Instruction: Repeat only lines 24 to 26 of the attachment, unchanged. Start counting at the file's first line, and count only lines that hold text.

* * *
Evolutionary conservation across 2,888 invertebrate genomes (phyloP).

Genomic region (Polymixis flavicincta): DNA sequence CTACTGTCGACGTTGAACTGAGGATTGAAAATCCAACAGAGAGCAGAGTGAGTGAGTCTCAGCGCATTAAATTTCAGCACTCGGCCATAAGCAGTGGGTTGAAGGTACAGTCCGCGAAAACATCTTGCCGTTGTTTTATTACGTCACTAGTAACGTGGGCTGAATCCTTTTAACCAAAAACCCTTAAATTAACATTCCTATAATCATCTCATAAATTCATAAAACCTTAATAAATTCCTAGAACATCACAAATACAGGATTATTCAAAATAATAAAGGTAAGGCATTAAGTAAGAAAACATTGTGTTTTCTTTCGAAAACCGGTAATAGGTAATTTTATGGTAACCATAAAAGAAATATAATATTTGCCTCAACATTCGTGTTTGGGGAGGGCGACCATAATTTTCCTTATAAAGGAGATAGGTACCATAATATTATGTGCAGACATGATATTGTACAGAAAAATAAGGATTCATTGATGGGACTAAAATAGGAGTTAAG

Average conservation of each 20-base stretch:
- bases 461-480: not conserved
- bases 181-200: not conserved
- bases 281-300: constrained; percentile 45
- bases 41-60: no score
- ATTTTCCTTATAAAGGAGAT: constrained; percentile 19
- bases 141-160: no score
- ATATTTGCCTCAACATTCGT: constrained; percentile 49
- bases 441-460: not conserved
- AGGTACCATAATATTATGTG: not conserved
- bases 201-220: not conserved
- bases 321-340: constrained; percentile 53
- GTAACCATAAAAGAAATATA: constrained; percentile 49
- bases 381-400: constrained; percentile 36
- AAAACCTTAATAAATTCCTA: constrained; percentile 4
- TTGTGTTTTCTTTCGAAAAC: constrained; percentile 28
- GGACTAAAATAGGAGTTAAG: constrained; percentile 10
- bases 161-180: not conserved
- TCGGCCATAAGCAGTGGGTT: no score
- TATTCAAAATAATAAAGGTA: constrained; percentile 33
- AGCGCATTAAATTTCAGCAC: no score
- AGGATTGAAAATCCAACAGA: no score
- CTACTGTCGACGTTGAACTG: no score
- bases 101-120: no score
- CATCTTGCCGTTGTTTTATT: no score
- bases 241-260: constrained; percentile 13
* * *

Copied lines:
- AGGATTGAAAATCCAACAGA: no score
- CTACTGTCGACGTTGAACTG: no score
- bases 101-120: no score